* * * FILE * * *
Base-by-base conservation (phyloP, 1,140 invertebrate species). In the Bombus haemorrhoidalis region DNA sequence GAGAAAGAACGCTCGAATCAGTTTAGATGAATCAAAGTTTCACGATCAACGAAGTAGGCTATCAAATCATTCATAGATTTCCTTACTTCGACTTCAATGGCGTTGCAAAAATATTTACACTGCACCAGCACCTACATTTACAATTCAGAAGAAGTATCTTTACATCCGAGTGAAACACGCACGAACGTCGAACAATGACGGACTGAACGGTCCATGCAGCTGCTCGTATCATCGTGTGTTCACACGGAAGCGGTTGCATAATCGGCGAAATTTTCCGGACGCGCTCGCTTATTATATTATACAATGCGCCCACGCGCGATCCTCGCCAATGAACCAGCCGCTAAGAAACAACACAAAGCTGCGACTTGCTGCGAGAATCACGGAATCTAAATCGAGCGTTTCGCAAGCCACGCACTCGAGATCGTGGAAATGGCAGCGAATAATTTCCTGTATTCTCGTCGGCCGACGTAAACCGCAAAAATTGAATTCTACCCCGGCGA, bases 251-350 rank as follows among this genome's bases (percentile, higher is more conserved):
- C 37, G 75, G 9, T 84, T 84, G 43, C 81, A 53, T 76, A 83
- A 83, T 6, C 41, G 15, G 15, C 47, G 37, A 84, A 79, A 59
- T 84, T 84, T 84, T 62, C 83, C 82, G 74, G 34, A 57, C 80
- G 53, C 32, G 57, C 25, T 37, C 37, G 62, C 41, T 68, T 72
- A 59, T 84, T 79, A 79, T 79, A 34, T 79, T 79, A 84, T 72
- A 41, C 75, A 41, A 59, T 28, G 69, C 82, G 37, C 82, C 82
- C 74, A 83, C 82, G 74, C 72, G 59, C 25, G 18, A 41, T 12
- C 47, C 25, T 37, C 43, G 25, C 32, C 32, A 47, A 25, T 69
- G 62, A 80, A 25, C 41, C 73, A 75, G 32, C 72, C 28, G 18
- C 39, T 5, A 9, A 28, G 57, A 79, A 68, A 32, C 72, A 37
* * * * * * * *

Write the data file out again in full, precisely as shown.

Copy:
Base-by-base conservation (phyloP, 1,140 invertebrate species). In the Bombus haemorrhoidalis region DNA sequence GAGAAAGAACGCTCGAATCAGTTTAGATGAATCAAAGTTTCACGATCAACGAAGTAGGCTATCAAATCATTCATAGATTTCCTTACTTCGACTTCAATGGCGTTGCAAAAATATTTACACTGCACCAGCACCTACATTTACAATTCAGAAGAAGTATCTTTACATCCGAGTGAAACACGCACGAACGTCGAACAATGACGGACTGAACGGTCCATGCAGCTGCTCGTATCATCGTGTGTTCACACGGAAGCGGTTGCATAATCGGCGAAATTTTCCGGACGCGCTCGCTTATTATATTATACAATGCGCCCACGCGCGATCCTCGCCAATGAACCAGCCGCTAAGAAACAACACAAAGCTGCGACTTGCTGCGAGAATCACGGAATCTAAATCGAGCGTTTCGCAAGCCACGCACTCGAGATCGTGGAAATGGCAGCGAATAATTTCCTGTATTCTCGTCGGCCGACGTAAACCGCAAAAATTGAATTCTACCCCGGCGA, bases 251-350 rank as follows among this genome's bases (percentile, higher is more conserved):
- C 37, G 75, G 9, T 84, T 84, G 43, C 81, A 53, T 76, A 83
- A 83, T 6, C 41, G 15, G 15, C 47, G 37, A 84, A 79, A 59
- T 84, T 84, T 84, T 62, C 83, C 82, G 74, G 34, A 57, C 80
- G 53, C 32, G 57, C 25, T 37, C 37, G 62, C 41, T 68, T 72
- A 59, T 84, T 79, A 79, T 79, A 34, T 79, T 79, A 84, T 72
- A 41, C 75, A 41, A 59, T 28, G 69, C 82, G 37, C 82, C 82
- C 74, A 83, C 82, G 74, C 72, G 59, C 25, G 18, A 41, T 12
- C 47, C 25, T 37, C 43, G 25, C 32, C 32, A 47, A 25, T 69
- G 62, A 80, A 25, C 41, C 73, A 75, G 32, C 72, C 28, G 18
- C 39, T 5, A 9, A 28, G 57, A 79, A 68, A 32, C 72, A 37